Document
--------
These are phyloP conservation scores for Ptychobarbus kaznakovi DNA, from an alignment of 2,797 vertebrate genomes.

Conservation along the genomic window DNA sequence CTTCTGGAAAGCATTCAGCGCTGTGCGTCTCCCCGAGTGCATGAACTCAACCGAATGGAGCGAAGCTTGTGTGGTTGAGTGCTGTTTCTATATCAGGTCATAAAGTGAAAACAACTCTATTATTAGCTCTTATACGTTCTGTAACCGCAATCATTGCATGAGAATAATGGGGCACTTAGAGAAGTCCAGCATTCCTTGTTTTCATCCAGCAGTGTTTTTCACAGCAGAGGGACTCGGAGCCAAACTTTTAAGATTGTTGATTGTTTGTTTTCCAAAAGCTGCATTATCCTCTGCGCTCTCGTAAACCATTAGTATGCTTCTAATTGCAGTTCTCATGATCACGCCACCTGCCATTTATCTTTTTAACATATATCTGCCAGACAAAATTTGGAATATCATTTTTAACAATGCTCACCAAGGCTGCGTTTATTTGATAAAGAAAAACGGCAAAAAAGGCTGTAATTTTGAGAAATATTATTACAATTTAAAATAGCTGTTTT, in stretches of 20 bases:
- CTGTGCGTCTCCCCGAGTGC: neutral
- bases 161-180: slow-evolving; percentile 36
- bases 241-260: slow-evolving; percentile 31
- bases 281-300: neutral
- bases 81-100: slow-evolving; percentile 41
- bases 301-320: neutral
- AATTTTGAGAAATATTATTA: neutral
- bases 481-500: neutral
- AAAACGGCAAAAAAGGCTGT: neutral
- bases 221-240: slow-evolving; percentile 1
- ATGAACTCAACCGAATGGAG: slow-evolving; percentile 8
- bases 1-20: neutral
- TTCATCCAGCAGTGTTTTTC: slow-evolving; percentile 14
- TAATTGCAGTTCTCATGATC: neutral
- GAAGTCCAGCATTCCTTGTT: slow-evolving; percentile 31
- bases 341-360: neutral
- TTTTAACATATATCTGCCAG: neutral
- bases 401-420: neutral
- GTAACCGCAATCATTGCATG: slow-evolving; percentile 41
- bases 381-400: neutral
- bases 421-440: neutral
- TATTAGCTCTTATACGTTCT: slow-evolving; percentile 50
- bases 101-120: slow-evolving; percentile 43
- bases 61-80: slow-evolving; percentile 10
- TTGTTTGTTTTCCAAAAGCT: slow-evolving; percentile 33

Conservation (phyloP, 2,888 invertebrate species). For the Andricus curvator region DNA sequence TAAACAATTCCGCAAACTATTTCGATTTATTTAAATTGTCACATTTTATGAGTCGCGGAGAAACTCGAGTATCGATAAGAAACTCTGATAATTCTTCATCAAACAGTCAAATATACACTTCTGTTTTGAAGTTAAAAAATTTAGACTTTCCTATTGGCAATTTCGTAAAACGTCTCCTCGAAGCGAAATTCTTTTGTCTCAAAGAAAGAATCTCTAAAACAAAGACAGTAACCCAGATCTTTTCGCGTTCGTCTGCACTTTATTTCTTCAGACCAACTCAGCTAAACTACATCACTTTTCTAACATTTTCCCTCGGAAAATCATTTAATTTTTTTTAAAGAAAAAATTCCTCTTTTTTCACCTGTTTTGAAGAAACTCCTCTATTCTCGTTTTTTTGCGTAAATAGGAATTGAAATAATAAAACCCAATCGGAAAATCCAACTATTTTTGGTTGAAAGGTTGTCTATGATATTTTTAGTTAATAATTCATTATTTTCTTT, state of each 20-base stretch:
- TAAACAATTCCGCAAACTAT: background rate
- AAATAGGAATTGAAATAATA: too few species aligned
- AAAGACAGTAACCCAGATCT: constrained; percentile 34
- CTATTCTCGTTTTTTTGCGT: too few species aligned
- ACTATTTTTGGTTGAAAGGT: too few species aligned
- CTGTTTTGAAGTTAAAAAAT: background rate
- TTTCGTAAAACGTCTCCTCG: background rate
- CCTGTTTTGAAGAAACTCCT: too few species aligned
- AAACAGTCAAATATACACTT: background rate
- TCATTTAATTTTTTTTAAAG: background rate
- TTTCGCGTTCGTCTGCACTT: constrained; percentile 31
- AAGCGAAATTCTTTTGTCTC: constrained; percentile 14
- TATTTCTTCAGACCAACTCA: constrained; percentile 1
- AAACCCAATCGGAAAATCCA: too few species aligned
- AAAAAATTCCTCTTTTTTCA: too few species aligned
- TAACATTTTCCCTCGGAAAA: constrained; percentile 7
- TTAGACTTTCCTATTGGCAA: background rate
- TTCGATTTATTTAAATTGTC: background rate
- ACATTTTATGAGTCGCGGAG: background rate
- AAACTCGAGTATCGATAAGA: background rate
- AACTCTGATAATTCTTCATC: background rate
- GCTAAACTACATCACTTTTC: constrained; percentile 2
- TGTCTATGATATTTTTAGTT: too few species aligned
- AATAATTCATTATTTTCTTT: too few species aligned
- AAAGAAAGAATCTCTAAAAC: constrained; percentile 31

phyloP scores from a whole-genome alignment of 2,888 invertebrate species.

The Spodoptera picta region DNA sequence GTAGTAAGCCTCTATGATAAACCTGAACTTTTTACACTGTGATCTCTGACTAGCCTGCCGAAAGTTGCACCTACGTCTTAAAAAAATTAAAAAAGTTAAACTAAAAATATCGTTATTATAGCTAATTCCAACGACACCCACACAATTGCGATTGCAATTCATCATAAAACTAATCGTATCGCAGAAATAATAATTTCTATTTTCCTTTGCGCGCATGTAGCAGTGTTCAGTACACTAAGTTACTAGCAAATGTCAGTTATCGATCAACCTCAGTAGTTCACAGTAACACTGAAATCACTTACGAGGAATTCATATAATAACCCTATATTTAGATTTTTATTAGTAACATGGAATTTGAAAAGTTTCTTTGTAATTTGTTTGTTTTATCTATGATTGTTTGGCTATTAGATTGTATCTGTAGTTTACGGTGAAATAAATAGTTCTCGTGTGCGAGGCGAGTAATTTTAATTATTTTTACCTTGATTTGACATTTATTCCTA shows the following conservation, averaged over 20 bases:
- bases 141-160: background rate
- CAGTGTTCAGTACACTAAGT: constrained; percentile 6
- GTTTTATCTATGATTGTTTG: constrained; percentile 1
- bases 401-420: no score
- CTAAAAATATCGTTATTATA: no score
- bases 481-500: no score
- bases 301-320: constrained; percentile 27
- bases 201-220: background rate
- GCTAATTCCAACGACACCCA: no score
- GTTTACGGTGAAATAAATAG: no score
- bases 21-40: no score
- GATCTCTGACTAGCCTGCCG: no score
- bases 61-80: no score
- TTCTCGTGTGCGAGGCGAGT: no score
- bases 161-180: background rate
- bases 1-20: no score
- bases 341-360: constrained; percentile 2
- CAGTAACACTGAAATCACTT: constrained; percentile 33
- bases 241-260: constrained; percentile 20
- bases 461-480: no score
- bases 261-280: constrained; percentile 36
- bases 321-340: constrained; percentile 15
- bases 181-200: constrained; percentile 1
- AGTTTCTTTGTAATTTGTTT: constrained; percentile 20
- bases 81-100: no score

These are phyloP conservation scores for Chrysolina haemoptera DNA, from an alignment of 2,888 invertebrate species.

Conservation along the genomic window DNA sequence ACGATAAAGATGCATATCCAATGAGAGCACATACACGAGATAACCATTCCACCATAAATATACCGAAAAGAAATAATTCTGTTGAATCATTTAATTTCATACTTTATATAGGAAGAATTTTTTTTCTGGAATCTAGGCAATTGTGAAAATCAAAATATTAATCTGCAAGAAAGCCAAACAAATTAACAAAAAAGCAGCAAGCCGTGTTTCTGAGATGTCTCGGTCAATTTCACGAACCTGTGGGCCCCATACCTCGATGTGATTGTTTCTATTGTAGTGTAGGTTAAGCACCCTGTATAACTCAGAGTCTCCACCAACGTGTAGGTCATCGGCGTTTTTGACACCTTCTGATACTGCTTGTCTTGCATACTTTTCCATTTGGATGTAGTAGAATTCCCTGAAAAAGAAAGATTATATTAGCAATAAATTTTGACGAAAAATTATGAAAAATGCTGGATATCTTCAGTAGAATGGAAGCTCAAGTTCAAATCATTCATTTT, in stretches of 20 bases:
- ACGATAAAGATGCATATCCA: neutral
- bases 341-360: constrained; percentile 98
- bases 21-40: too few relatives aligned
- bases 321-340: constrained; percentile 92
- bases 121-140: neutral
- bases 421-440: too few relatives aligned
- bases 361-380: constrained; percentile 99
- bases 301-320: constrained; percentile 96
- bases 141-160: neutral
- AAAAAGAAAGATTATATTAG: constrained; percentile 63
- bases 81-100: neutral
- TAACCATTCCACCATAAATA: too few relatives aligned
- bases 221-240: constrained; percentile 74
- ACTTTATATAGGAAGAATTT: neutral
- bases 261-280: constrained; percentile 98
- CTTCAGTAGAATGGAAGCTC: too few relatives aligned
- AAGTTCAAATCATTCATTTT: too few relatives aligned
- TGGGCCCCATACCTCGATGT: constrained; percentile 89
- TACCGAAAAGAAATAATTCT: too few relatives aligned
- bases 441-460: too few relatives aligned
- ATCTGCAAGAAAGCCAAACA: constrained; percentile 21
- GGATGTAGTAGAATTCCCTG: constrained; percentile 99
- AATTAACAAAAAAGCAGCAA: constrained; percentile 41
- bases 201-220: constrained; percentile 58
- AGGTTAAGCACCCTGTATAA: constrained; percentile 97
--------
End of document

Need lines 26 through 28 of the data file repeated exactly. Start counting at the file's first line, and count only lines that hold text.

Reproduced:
- bases 61-80: slow-evolving; percentile 10
- TTGTTTGTTTTCCAAAAGCT: slow-evolving; percentile 33

Conservation (phyloP, 2,888 invertebrate species). For the Andricus curvator region DNA sequence TAAACAATTCCGCAAACTATTTCGATTTATTTAAATTGTCACATTTTATGAGTCGCGGAGAAACTCGAGTATCGATAAGAAACTCTGATAATTCTTCATCAAACAGTCAAATATACACTTCTGTTTTGAAGTTAAAAAATTTAGACTTTCCTATTGGCAATTTCGTAAAACGTCTCCTCGAAGCGAAATTCTTTTGTCTCAAAGAAAGAATCTCTAAAACAAAGACAGTAACCCAGATCTTTTCGCGTTCGTCTGCACTTTATTTCTTCAGACCAACTCAGCTAAACTACATCACTTTTCTAACATTTTCCCTCGGAAAATCATTTAATTTTTTTTAAAGAAAAAATTCCTCTTTTTTCACCTGTTTTGAAGAAACTCCTCTATTCTCGTTTTTTTGCGTAAATAGGAATTGAAATAATAAAACCCAATCGGAAAATCCAACTATTTTTGGTTGAAAGGTTGTCTATGATATTTTTAGTTAATAATTCATTATTTTCTTT, state of each 20-base stretch: